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Podacst: The Gamer’s Guide to Writing – The Legend of Zelda

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Welcome to part 2 of the Gamer’s Guide to Writing, a part of the Dog Days of Podcasting. In this podcast, I talk about The Legend of Zelda, and what it taught me about exploration.

Click HERE to listen!

Music in today’s episode is “I do it for the Faeries,” By the 1-ups, from OCRemix.org!

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“Masks,” Now published in Iridium Zine!

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Hello readers!

Holy cow has it been a busy couple of weeks! Between a triumphant return to the Smoky Writers retreat and a whole bunch of positive but dizzying developments in my day job, I’ve been running in circles. I haven’t even had time to properly promote my brand-new short story from the fine folks at Iridium Magazine!

Masks” is a very personal flash story I wrote last year, and it’s probably the most political thing I’ve ever written. It was inspired by a picture in Dave Robison’s most excellent Daily Flash group, an island of writerly refuge that has really kept me working when I was tempted to slack off over the past year. Members of the group got a preview of the story, as did supporters of now-on-hold Patreon campaign. I’m happy to finally be able to share it with a wider audience.

Iridium is a free web-based magazine, and I’m thrilled to be in their first issue. Go take a look, read the other stories too, and let them know what you think.

Podcast: Interview: David S. Atkinson

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Pat and I interviewed author David S. Atkinson about his new book Not Quite So Stories.

Click HERE to listen!

Also, if you still haven’t, this is your LAST CHANCE to back Michael R. Underwood’s Genrenauts Kickstarter!

This podcast first appeared at Wayofthebuffalopodcast.blogspot.com on Monday June 6, 2016.

Thanks for listening.  If you enjoyed this podcast, please share it, or leave us a review on iTunes!  You can also support me on Patreon!

Welcome to 2016!

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Happy New Year, everybody!  2015 is over and it is time to look ahead to the new year.  But first, let me consider and retire the Page of Awesome for 2015.  The Page of Awesome is the little tally in my notebook where I set my goals for the year and keep track of how I do.  And this year, my eyes were bigger than my productivity.
I put up a little tracker at the side of this blog, and as you can tell, I didn’t make most of my goals.  I wanted to publish over 400 blog posts, and I fell well short of that.  Partially that is because last year at this time I was working on “The City,” and I expected to release more daily drabble serials.  But after I completed the first one, I stalled out on two more.  In 2016, I might finish and release more of them, but if I do, I don’t know if a daily blog post is the best format.  And if it is, I won’t start until the work is finished.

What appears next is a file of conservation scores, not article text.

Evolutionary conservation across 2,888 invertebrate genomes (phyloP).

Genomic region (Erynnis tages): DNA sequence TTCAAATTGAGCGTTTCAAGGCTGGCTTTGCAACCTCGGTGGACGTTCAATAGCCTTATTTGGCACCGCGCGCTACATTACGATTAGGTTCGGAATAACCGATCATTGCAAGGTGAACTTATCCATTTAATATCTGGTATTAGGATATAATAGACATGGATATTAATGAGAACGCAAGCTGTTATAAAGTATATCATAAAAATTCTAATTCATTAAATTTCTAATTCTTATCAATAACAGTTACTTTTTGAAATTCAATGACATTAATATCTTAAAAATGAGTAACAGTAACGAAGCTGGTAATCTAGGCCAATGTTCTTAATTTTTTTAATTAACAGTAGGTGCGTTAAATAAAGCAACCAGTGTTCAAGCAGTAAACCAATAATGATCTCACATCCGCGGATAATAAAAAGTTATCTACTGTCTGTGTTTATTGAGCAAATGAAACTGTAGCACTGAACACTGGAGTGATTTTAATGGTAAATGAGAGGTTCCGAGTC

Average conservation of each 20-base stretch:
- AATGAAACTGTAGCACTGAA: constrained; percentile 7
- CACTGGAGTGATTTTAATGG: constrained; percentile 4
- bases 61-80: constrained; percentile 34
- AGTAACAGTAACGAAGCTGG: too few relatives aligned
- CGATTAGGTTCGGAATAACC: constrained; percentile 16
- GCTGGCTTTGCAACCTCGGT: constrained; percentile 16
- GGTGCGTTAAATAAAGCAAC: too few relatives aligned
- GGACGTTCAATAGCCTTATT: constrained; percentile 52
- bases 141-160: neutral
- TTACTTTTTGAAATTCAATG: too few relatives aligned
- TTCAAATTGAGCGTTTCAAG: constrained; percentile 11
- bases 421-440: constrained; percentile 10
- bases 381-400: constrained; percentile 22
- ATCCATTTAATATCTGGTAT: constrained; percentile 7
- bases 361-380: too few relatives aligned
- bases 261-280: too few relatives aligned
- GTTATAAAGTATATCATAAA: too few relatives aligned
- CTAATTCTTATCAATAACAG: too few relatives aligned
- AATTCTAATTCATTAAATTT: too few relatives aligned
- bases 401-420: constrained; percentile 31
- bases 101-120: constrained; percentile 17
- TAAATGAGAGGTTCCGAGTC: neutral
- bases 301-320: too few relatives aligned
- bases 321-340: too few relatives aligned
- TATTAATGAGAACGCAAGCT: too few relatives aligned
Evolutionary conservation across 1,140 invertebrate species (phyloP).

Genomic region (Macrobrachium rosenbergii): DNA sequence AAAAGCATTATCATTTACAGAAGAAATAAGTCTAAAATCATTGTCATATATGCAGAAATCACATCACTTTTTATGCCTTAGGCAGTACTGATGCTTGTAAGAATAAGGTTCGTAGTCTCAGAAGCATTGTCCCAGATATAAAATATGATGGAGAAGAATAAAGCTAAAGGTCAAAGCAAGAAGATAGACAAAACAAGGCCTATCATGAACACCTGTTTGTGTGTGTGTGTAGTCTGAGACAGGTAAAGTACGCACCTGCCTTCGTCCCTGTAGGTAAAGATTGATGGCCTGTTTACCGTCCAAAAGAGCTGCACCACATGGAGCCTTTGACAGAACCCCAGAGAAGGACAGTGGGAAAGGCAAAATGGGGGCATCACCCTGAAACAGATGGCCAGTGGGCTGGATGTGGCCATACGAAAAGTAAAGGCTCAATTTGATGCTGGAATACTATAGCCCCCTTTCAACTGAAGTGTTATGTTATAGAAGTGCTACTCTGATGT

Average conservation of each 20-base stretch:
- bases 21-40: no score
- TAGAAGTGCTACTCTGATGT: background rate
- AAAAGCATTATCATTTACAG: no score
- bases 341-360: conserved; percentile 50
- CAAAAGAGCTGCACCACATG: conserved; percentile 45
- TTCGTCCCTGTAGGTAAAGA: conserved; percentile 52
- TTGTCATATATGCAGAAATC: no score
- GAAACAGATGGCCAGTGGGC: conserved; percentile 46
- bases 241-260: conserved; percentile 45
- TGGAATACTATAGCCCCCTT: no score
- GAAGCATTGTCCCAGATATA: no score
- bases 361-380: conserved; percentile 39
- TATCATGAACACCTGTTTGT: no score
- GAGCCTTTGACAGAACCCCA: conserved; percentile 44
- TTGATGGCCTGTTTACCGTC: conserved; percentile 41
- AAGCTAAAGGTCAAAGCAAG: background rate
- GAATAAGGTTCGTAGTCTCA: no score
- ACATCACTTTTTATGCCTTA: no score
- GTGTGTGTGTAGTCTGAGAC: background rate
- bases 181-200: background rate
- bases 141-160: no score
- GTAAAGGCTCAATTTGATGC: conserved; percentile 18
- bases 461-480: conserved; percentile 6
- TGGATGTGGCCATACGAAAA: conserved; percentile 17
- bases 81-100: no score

I did better on podcast fiction, and even cleared my goal of 50!  I kind of slacked off on them in the later half of the year, though.  In 2016, I’ll be trying to collect all of my podcasts in one place for convenience.  The Way of the Buffalo, Freelance Hunters, and Chrononaut Cinema Review podcasts are all hosted in different feeds, and while I plan on keeping all of those going, I’m a bit jealous of my friends with Uber-feeds, and I’d like to have something here on this site.  That should be launching this week.
I didn’t write as much as I wanted to this year.  I particularly didn’t edit as much as I needed to.  As a result, I didn’t make either goal for short story submissions or self-produced ebooks.  I still have some things to get out the door, but if 2015 taught me anything, it is to not write checks my ass can’t cash.  I think it is better to be a mysterious author and leave you all in suspense rather than promise more than I can deliver.
Which is why I am NOT publicly making any goals this year.  The Page of Awesome will continue, and I’ll be making brand new and exclusive (for at least a little while) content for my patrons over at patreon.com/hughjodonnell, but I’ve been thinking a lot about goal-setting as a metric of success, and I’m not sure it’s good for me at this stage.  I’m obviously not great at setting goals, and failing to reach them made me feel bad, even though I didn’t do too badly.  I still had a lot of blog posts and story submissions this year.  I want to stay positive in 2016, and thus, I’m only announcing my results, not goals.
In the meantime, there will be a lot of cool stuff happening around here in 2016, and I hope you stick around.

Thanks for reading!  If you enjoyed this article, please share it, or support me on Patreon for more content!

Hugh Likes Podcasts: Writing Excuses

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Writing Excuses
Mary Robinette Kowal, Brandon Sanderson, Howard Tayler and Dan Wells
writingexcuses.com
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Writing Excuses is a master class creative writing course broken up into bite sized chunks.  Hosted by three best-selling novel writers and one of the internet’s most successful cartoonists, each episode goes surprisingly deep on a topic of craft in a very short amount of time.  Their tag line, “Fifteen minutes long because you’re in a hurry and we’re not that smart,” is falsely modest.  Each one is packed with useful tidbits from leading spec-fic authors.
Essentially secrets of the pros for those struggling to make it, Writing Excuses is on its tenth season and has a huge back catalog covering a wide variety of writing related subjects.  The current season has been examining the process of creating a book from outline all the way to revision.